The Growing iOS SDK

David Smith writes about how much the iOS SDK has grown over time. One thing that was interesting is that more “SDK elements” were added in iOS 8 than iPhone OS 2 (which is crazy).

The last paragraph echoes something I’ve felt for a while:

There was a time when I felt like I knew my way around pretty much every non-game SDK available on iOS. Now I often find myself stumbling across frameworks that are completely foreign to me, which is both kind of exciting but also extremely daunting.

I suppose that’s normal. I can’t tell you how often I find out about a “new” API only to realize it’s been around since iOS 5.

NetNewsWire 4

The best is back! The folks at Black Pixel have shipped NetNewsWire 4 for Mac and iOS. I’ve already bought it from the App Store and it looks great.

Congratulations to all of my friends at Black Pixel for getting this out the door. It’s been a long road, and I’m glad to see their work paying off.

Acorn 5

It’s a couple of days back now, but Flying Meat has released a new version of their fantastic image editor: Acorn. I’ve used Acorn for my work and personal projects since version 1.0 in 2008, and it’s incredible to see how far it’s come while still keeping the simplicity that made it so appealing in that first version.

Gus is a friend — so don’t tell him I said this — but to me he’s always been the epitome of the one person indie who’s both a world class developer and also a fantastic designer. Check it out.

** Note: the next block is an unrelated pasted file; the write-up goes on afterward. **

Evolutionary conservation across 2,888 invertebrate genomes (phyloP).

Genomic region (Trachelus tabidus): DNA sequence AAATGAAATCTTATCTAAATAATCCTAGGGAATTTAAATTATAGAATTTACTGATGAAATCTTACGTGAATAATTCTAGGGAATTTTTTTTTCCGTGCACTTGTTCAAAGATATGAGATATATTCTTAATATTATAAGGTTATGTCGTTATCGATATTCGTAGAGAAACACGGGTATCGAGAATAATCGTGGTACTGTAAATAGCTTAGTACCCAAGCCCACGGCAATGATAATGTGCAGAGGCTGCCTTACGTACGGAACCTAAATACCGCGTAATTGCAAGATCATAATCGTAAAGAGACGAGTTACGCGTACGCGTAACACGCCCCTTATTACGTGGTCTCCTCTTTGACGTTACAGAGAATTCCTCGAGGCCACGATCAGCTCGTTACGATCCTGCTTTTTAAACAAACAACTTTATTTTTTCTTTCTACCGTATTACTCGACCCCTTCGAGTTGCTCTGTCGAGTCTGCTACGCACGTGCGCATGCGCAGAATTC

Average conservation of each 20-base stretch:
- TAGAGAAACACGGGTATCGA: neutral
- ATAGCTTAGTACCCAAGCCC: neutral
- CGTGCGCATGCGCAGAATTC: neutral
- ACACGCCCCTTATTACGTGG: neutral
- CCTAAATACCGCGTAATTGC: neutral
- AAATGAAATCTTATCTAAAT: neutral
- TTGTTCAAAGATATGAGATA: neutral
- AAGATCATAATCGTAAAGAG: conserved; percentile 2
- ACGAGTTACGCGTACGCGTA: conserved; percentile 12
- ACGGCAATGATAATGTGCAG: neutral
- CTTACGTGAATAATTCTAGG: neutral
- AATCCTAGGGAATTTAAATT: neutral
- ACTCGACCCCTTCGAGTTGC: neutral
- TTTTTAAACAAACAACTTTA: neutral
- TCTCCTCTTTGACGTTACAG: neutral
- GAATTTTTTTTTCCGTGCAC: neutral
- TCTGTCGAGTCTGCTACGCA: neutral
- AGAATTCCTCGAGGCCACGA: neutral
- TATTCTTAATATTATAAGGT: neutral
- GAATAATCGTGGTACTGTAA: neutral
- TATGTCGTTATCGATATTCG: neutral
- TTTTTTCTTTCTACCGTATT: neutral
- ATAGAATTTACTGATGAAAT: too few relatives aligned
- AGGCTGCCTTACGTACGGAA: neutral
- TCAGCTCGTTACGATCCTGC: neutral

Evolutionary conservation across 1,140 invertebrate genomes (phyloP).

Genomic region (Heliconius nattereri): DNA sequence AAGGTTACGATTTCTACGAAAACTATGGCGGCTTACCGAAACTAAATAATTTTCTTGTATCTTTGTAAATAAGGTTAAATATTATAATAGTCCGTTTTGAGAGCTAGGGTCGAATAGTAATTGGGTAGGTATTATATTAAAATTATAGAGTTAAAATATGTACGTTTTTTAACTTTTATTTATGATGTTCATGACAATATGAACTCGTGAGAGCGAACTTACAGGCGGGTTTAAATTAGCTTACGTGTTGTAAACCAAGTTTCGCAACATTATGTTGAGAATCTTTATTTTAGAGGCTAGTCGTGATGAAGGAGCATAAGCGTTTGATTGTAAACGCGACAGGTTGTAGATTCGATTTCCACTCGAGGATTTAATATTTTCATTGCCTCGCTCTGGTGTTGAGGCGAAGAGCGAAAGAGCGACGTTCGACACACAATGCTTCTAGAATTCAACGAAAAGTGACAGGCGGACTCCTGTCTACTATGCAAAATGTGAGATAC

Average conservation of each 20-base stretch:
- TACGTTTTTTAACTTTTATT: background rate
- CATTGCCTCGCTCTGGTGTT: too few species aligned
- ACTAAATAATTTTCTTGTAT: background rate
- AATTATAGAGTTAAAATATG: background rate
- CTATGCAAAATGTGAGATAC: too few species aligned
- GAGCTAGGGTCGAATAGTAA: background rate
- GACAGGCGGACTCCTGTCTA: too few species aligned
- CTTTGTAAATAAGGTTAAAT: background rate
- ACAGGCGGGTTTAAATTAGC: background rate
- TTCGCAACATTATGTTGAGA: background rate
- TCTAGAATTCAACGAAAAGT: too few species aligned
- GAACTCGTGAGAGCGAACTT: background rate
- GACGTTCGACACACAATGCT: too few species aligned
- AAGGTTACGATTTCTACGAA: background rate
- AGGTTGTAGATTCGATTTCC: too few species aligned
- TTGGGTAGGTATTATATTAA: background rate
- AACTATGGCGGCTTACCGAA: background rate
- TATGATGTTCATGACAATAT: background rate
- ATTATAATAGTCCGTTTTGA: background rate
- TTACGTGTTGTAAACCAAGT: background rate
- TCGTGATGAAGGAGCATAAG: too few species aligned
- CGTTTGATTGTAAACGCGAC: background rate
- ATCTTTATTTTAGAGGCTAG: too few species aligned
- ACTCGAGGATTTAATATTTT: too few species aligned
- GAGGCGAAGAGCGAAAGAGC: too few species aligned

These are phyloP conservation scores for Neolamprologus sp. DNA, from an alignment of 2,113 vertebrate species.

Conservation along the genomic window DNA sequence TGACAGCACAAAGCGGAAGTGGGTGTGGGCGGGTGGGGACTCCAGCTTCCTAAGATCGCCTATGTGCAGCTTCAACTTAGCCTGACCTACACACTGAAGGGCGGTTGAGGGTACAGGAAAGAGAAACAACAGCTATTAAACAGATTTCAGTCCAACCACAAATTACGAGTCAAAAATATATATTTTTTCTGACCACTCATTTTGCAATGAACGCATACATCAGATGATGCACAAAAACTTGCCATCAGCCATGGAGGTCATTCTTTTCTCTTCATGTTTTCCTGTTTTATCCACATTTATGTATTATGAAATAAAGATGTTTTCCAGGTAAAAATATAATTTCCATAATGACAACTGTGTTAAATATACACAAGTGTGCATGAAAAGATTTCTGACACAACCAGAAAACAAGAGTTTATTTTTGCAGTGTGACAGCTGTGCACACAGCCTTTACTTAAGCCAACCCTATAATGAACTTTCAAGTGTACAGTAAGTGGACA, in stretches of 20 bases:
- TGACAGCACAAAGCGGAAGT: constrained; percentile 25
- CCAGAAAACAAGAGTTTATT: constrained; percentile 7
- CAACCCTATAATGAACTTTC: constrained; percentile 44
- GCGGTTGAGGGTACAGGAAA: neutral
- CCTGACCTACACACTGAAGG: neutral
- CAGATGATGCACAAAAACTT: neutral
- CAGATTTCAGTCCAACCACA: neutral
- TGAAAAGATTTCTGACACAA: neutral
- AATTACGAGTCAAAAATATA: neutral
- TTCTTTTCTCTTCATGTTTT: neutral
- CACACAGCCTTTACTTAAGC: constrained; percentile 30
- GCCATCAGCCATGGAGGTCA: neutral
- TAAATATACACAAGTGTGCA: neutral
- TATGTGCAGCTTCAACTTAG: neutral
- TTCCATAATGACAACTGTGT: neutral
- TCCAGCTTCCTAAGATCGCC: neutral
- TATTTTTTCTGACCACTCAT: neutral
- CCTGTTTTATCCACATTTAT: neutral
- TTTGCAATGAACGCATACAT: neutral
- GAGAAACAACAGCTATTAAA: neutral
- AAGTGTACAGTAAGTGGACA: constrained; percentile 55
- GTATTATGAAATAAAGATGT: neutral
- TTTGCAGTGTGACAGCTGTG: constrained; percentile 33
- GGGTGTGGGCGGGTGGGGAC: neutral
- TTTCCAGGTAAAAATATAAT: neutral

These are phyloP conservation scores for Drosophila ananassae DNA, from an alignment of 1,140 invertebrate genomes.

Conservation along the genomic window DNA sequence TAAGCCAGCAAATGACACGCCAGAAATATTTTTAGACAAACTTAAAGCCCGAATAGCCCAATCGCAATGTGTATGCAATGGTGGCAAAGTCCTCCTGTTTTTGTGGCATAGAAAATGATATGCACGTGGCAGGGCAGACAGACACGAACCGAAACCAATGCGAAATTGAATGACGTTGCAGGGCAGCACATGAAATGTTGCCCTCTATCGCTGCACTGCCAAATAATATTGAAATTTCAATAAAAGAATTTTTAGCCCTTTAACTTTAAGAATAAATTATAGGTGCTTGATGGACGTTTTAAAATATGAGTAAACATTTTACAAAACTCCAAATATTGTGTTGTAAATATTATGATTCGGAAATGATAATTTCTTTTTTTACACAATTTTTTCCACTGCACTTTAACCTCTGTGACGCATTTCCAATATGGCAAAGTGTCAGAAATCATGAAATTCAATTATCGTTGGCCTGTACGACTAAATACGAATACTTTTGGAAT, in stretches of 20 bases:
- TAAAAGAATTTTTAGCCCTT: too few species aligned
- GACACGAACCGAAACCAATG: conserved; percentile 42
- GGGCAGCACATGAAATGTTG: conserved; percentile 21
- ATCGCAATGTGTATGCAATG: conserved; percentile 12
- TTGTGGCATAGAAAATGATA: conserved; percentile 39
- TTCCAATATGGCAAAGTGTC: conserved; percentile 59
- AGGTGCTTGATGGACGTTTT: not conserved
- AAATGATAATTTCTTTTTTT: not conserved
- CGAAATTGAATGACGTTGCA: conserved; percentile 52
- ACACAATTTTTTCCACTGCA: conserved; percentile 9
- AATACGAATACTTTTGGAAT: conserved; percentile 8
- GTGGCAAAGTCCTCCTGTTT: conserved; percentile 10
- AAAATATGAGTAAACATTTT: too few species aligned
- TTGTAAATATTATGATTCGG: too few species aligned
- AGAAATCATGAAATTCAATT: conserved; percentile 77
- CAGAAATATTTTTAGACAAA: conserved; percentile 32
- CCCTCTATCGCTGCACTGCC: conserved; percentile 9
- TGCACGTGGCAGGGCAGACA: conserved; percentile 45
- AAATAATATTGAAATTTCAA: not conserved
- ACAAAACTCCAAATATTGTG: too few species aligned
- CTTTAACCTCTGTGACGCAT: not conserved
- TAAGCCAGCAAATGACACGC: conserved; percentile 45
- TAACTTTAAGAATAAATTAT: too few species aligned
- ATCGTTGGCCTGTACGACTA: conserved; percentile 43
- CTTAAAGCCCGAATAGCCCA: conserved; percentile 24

Answers Events by Crashlytics

I’ve used Crashlytics for beta testing my new app, including their lightweight analytics-thing Answers. It’s cool in that it shows you the most relevant data, but I was never going to be able to sell it as a replacement for Flurry or Google Analytics (which I loathe). Today they announced Answers can do event tracking, and on top of that it looks fabulous. The web UI makes it really easy to see and add the most common kinds of things I’d actually want to track, and the iOS SDK looks like it was made by people who have written Cocoa before.

Hopefully Twitter can keep from fucking this up.

Daniel Jalkut on Apple News

Apple News And The Open Web | Bitsplitting.org:

I’m optimistic that Apple’s News app will be a strike against centralized services such as Medium, Twitter, and Facebook. A strike against signing over content to a 3rd party mediator for the sake of a greater chance at connecting to an audience. Apple may not be the world’s best technology company when it comes to either storing data or building a social network around it, but they are damned good at building a captive audience of delighted users who trust the company to provide access to a variety of 3rd party content.

Calling iMessage an impressive social network is a bit of a stretch considering my messages still sync across devices in seemingly any order. I don’t know if the News app is going to pull anyone who’s dedicated to RSS away from it, but it might be great for those who aren’t.

The Cheapest Generation

Link: The Cheapest Generation

Article in The Atlantic about how millennials just aren’t as interested in buying houses and cars as our parents:

The largest generation in American history might never spend as lavishly as its parents did—nor on the same things. Since the end of World War II, new cars and suburban houses have powered the world’s largest economy and propelled our most impressive recoveries. Millennials may have lost interest in both.

I don’t know if I’m different than other people my age — this article says I’m not — but debt of any kind has always scared the crap out of me. It’s difficult for me to paint buying a new car or a house in any other terms than a lot of money I’m going to owe someone else. I just can’t get more excited about either of those things than I am scared of the debt they represent.